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BOYS OF SWITZERLAND. Our cot was shelter'd by a wood, And near a lake's green margin stood; A mountain bleak behind us frown'd, Whose top the snow in summer crown'd. But pastures rich and warm to boot, Lay smiling at the mountain's foot; There first ye frolick'd hand in hand, Two infant boys of Switzerland. When scarcely old enough to know The meaning of a tale of wo, 'Twas then by mother we were told That father in his grave lay cold; That livelihoods were bard to get, And we too young to labor yet; And tears within her eyes did stand, For her two boys of Switzerland. But soon for mother, as we grew, We work'd as much as boys could do; Our daily gains to her we bore:But ah! she'll ne'er receive them more. For long we watch'd beside her bed, Then sobb’d to see her lie there dead: And now we wander hand in hand; Two orphan boys of Switzerland.



INDEED my simple tale is true,

A farm my father had,
And labor'd hard to make it do,

For it was small and bad;
And labor too was mother's joy,

Nor idle I, the farmer's boy,

My father died,-affairs went wrong,

And mother lost the farm;
Nor did she live to grieve it long,

Or shelter me from harm;
And now distress'd without employ,

An orphan see the farmer's boy!
0, I can drive the team at plough,

From corn the birds can keep;
To help at harvesting know how,

And how to tend the sheep:
In charity, then, give employ,

And save from want, the farmer's boy.

THE MILLER. In a plain pleasant cottage, conveniently neat, With & mill and some meadows,-a freehold estate ; A well meaning miller, by labor supplies, Those blessings that grandeur to great ones denies; No passions to plague him, no cares to torment; His constant companions are health and content; Their lordships in lace may remark, if they will, He's honest though daub'd with the dust of his mill Ere the lark's early carols salute the new day, He springs from his cottage as jocund as May; He cheerfully whistles, regardless of care, Or sings the last ballad he bought at the fair. While courtiers are toiled in the cobwebs of state, Or bribing elections in hopes to be great; No fraud or ambition his bosom does fill, Contented he works, if there's grist for his mill. On Şunday, bedeck'd in his homespun array, At church he's the loudest to chant or to pray: He sits to a dinner of plain English food, Though simple the pudding, his appetite's good;

At night when the priest and exciseman are gone,
He quaffs at the alehouse with Roger and John;
Then reels to his pillow and dreams of no ill;
No monarch more blest than the man of the mill.

Devoid of all care was my morning of life,

Friends and traffic fulfilled each desire;
As true and as good as she's fair was my wife,
And my babes lisped the joy of their sire.

And my babes &c.
But misfortune, dire spectre! my hopes did depress,

And villiany injured my fame;
My credit, once great, every moment grew less,
And friendship I found but a name.

And friendship, &c.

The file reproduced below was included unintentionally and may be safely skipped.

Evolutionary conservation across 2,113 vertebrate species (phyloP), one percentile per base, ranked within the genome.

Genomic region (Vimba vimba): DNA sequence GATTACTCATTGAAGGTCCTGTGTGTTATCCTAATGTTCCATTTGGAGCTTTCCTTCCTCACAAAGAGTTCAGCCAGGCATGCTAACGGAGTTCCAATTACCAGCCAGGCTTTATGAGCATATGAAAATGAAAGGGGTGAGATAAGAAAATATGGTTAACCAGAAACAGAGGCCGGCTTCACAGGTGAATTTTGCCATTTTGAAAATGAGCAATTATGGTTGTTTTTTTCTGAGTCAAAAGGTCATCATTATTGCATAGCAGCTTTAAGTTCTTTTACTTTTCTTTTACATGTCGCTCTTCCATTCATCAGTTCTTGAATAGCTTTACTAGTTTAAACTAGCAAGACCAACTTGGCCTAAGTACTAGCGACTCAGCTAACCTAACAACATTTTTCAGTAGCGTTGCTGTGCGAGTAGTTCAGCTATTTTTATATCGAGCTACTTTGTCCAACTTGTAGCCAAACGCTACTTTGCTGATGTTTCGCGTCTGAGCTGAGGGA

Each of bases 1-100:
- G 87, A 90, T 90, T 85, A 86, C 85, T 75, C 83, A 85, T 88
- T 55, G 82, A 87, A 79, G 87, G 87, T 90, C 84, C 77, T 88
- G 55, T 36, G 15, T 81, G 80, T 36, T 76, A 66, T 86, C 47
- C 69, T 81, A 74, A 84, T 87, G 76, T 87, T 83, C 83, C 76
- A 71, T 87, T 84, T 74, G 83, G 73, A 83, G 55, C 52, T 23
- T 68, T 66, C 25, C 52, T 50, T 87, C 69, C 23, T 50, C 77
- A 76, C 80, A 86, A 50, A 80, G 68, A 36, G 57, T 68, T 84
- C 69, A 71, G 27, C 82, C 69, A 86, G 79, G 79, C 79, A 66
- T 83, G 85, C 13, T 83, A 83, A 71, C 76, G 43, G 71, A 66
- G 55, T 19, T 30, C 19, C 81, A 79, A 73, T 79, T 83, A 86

The hard-hearted creditor view'd my distress,

His soul was ne'er formed to relieve;
He plunged me alas ! in a prison's recess,
Depriv’d of all sense but to grieve.

Depriv'd of &c.
No friend took the pains my dark mansion to seek,

My wife dimm'd each eye with a tear:
My children—but why of their woes should I speak?--
It drives me, alas ! to despair.

It drives me,

Sharp misery stings, famine hovers around,

The life springs of comfort are dry:
No relief for so wo-worn a wretch can be found,
But to hide his despair and—to die!

But to hide, &c


COME hither poor maiden and yield not to woe,
My cottage shall shelter thy form from the snow,
The little thatch'd cottage which yonder you see
Is mine, and poor maiden, it shall shelter thee;
Then, hasten, poor maiden, and yield not to woe,
My cottage shall shelter thy form from the snow.
Though the winds sharply freeze, they've not frozen

my heart;
I am poor, bút thou shalt of my bread share a part;
My children to thee shall be tender and kind;
I've taught them compassion, poor maiden, thou'lt find.

Then, hasten, poor maiden, &c.
My dame, worthy creature, will welcome her guest,
For tender compassion resides in her breast,
Down her cheeks often flow sensibility's tears
When the tale of the orphan or wand'rer she hears.

Then, hasten, poor maiden, &c.
Though fortune her comforts around me has shed,
And the clouds of misfortune have burst o'er thy head,
We're one by creation, and thou, too, shall share
My cottage, my comforts, and my humble fare.

Then hasten, poor maiden, &c.

THE WORLD'S DECEIT. "T18 said the joys which childhood knows, no future

age can bring, For every path is strewed with flow'rs, when liso is in

its spring: And fondly men regret the days, they ne'er again shall But I can scarce regret their loss, they never bloom'd . for me!


When youth the flattering spell receives, of love from

woman's heart; He cannot, will not, think how soon, those rainbow

dreams depart. It is indeed, a fairer show, that steals away the mind But oh! to lift the veil and see, the hollowness behind! Around the sons of wealth and pow'r, some glittering

phantoms play: Are these the friends to soothe in age-to cherish in de


No! when the star of fortune sets, their faithless hearts

recoil, They leave the wretch alone to weep, or revel in his

spoil! Thus man must still repose upon, some visionary stay, Entwine his spirit round a shade,

and feel it shrink away: But when from ev'ry earthly joy, the fainting soul is

riven, In mercy spare the thread,on which he hangs his hopes

of heaven.

Come over the mountains, my bonny Swiss boy,
And haste to thy labor away.
Come over,

And haste, &e.
The sun now shows his rosy beams,
The flocks are basting to the streams,

Come over, &c.

And haste, &c.
You will find me, you'll find me a happy Swim boy,
As I trip o'er the hills, far away,

You will find, &c.
As I trip, &c.

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